$ 98 million option to increase compensation for Wake County support staff
According to Wake County school officials, it would cost local taxpayers an additional $ 98 million per year to provide school workers with a living wage.
School administrators in Wake County blame low salaries – which are mostly state funded – with a vacancy rate of more than 10% for positions such as bus drivers, cafeteria workers, teacher assistants and school attendants. maintenance. School administrators on Monday presented a $ 98 million scenario for using local dollars to raise the minimum wage for support staff to $ 17.33 per hour.
Administrators stressed on Monday that they were not recommending the new scenario at this time. Instead, they’re waiting to see what increases might be in this year’s state budget.
Several school board members said on Monday that action was needed to raise wages. Board member Jim Martin suggested using federal COVID relief money to start raising wages now in an attempt to pressure state or county commissioners.
“We have to push the hand so that in three to five years the state or county will have to say ‘Oh, we’re cutting all this money’ or offering it,” Martin mentioned. “It may be bold action, but I’m ready for bold action. It has gone on too long. “
High vacancy rates for staff
Urgent action is needed as high vacancy rates are straining the ability of schools nationwide to bring students into and out of class, to feed students well and ensure that they are receive education.
Wake, which is North Carolina’s largest school district, has a 30% vacancy rate for infant nutrition staff, 17% for bus drivers, 15% for educational assistants, and 15% for school staff. maintenance and operation. As of Thursday, Wake was short of 433 teaching assistants, 277 cafeteria workers and 139 bus drivers.
Shortages have forced Wake to change bus routes this year, leading to complaints about the time it takes for students to get to school and return home. The shortages led Wake to “put on hold” its summer learning program for year-round, shift-schedule students, even though most still had weeks to go.
Wake offered recruiting bonuses of $ 1,200 for new bus drivers and teaching assistants. The state gives $ 10 million to school districts to provide bonuses to new and existing child nutrition workers.
Other districts also offered bonuses and higher salaries to try to attract people.
“There are other counties that are bypassing us in a significant way, not a little bit,” said Karen Carter, board member. “If somebody can go somewhere and make an extra $ 30 a day… that’s huge.
“In order for Wake County to remain competitive, we are now at the point where we either do that or there will be other implications that we will have to continue to face.”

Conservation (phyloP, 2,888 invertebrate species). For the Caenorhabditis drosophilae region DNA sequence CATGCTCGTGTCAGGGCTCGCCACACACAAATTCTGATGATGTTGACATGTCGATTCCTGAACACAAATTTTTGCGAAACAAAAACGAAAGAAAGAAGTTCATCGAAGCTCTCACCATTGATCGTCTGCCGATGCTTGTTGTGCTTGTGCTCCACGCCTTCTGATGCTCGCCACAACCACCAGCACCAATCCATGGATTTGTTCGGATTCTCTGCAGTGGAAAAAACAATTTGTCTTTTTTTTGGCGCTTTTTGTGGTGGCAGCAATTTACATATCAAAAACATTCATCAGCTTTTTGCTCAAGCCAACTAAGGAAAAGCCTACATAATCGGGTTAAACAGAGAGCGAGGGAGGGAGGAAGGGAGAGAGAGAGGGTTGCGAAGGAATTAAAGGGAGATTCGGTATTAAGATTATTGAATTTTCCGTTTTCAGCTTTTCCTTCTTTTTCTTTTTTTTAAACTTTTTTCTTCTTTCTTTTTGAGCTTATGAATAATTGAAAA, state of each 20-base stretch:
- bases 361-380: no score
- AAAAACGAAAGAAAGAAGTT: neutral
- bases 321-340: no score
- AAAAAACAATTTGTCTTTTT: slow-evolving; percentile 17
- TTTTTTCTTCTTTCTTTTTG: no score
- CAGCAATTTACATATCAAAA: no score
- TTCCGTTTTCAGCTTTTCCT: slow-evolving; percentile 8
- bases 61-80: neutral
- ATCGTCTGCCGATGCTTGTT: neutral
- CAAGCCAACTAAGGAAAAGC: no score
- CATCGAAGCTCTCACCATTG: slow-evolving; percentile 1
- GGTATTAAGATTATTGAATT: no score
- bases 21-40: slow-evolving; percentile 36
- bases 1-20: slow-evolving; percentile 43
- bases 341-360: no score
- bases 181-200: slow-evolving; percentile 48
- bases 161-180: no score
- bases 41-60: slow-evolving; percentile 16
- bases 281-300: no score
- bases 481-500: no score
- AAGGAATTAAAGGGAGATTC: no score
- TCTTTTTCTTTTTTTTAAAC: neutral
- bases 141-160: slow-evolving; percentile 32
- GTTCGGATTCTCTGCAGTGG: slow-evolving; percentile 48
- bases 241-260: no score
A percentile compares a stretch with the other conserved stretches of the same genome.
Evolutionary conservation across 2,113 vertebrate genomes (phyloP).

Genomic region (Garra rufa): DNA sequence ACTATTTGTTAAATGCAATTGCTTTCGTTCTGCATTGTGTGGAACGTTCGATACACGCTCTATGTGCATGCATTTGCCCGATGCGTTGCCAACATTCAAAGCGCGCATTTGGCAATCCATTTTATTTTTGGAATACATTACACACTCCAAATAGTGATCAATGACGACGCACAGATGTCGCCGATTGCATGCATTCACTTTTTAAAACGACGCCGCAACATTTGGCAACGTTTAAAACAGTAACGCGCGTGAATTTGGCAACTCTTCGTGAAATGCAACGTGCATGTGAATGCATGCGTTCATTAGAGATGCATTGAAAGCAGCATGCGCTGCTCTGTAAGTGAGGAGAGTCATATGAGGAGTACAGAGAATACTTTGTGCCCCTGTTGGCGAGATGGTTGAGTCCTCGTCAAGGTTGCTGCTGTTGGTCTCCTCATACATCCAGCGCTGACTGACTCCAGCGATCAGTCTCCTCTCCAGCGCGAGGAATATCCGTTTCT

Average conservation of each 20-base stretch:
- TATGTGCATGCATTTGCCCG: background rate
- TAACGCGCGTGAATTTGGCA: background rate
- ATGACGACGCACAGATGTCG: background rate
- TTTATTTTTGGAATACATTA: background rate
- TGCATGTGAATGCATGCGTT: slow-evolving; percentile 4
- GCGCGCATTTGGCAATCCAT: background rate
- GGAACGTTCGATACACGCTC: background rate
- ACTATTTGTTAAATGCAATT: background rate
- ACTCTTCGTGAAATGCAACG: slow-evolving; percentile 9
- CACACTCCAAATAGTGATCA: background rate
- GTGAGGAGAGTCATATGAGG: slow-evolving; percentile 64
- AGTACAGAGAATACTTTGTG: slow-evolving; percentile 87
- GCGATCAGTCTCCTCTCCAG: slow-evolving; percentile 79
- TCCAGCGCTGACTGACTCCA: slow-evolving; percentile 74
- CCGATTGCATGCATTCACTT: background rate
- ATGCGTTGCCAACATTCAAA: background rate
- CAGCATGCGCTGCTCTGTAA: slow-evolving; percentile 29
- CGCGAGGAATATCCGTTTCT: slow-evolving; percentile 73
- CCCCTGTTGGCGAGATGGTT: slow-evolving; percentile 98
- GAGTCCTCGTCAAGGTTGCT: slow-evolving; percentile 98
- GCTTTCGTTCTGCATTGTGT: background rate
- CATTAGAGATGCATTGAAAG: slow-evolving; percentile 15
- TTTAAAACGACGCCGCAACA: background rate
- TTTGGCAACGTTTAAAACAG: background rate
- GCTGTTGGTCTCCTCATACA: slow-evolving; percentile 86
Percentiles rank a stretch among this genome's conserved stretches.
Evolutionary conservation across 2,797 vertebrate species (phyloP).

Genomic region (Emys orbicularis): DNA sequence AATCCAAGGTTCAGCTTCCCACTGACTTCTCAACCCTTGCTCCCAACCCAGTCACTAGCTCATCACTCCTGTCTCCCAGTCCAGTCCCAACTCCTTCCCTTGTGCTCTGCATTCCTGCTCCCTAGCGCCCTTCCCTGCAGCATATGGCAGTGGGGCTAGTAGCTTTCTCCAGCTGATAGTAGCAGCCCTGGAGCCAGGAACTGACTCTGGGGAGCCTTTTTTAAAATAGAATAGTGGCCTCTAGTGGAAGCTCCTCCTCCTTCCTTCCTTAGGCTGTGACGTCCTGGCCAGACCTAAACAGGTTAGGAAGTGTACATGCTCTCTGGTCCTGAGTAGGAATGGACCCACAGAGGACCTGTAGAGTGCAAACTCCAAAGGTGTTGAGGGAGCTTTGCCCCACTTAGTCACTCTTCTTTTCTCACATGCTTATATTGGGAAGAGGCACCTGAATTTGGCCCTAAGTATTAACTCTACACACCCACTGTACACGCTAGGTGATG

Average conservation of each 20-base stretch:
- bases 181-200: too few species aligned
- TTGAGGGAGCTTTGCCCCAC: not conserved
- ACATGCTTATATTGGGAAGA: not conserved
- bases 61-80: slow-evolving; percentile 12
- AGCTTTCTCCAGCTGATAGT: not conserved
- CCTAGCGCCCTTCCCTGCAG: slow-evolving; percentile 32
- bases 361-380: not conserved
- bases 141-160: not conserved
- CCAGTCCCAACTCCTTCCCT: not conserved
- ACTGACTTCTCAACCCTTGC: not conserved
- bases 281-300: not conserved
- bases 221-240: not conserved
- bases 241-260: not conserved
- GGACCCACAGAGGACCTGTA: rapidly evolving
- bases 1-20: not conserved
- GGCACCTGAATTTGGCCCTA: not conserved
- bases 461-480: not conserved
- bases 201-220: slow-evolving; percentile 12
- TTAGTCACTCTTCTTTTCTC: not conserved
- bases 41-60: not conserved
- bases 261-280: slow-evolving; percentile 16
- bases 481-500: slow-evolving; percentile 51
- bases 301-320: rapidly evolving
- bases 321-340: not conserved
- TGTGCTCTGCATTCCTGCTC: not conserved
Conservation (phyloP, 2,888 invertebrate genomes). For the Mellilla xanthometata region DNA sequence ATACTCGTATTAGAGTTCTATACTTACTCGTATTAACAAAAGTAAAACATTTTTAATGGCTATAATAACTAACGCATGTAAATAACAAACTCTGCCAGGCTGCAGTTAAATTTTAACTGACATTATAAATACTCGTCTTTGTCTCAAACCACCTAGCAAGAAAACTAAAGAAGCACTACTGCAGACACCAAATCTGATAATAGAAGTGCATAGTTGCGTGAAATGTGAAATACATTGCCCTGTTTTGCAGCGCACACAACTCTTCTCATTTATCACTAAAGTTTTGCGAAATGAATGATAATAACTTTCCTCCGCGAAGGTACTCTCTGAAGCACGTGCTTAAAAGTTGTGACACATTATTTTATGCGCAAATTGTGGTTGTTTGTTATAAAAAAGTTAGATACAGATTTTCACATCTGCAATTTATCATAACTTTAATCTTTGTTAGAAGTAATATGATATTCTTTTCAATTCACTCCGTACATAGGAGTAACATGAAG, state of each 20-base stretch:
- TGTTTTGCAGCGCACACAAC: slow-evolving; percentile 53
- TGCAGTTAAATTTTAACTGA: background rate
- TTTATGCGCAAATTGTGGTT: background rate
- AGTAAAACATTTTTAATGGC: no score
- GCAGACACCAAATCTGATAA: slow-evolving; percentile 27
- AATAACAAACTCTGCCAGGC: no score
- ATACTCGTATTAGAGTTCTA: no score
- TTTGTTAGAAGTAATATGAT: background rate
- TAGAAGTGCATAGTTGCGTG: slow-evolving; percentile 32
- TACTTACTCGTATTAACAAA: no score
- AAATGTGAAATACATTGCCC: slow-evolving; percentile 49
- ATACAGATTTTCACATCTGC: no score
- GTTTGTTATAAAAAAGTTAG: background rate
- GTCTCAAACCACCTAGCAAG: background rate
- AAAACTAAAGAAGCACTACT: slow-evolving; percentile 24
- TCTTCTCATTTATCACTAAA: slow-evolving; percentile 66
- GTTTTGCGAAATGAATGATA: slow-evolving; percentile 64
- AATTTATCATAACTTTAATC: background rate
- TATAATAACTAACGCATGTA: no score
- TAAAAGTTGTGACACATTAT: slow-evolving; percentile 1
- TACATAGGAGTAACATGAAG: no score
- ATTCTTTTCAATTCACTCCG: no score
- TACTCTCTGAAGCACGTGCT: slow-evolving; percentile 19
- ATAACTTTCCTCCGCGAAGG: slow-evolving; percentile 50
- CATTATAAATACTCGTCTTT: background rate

The state grants few increases to staff
Wake principals say a major problem is that the state has not continued to increase school staff since the 2009 recession. Over the past 11 state budgets, support staff have not ‘received no raise in six years and only a $ 500 bonus. or $ 1,000 over two years.
The starting salary for a teacher assistant was $ 11.28 for the 2008-2009 school year. Over a decade later, it’s $ 11.80 an hour.
The past two years have seen no increases for support staff due to the budget struggle between Democratic Gov. Roy Cooper. and the Republican majority in the state legislature. Cooper has vetoed the last two budgets, in part because he said the increases weren’t big enough.
“We shouldn’t have to do it locally,” Martin said. “The state should take this tab. They are not.”
This year, the House and Senate budgets provided for increasing the minimum wage to $ 13 an hour for support staff. The House budget also planned to increase it to $ 15 an hour next year.
Senate Leader Phil Berger and House Speaker Tim Moore are entering budget negotiations this week with Cooper, The News & Observer reported.
A local scenario for increases
In 2019, the school district introduced a 5-year, $ 35 million plan to use local funds to help supplement what the state provides to support staff. But if the state doesn’t do more to raise salaries, staff at Wake School on Monday presented a scenario for using even more local funds to raise salaries.
In this new four-year scenario:
▪ In the first year, use $ 12 million of local funds to bring support staff to a minimum wage of $ 13 an hour.
▪ In year two, use $ 27 million more than what you are currently spending to bring staff down to a low of $ 15 an hour.
▪ In Year 3, use $ 51 million more than what you are currently spending to bring staff down to a low of $ 17.33 per hour.
▪ In Year Four, use $ 98 million more than what is currently spent to keep staff at $ 17.33 an hour and address the wage cut. This is when current staff might earn less or only a little more than new workers.
The Wake County government pays its employees a minimum of $ 17.33 per hour.
If the state does not provide a “significant overall increase for support staff,” district administrators said they would likely recommend using $ 10 million of local funds for this purpose. This money is already available thanks to funding approved by county commissioners this year.
Martin, the board member, said the $ 98 million was not an unrealistic number for a county as wealthy as Wake.
“We can’t run a business with a staff structure that simply underpays our employees and makes our employees work for essentially free, which we do,” said Martin.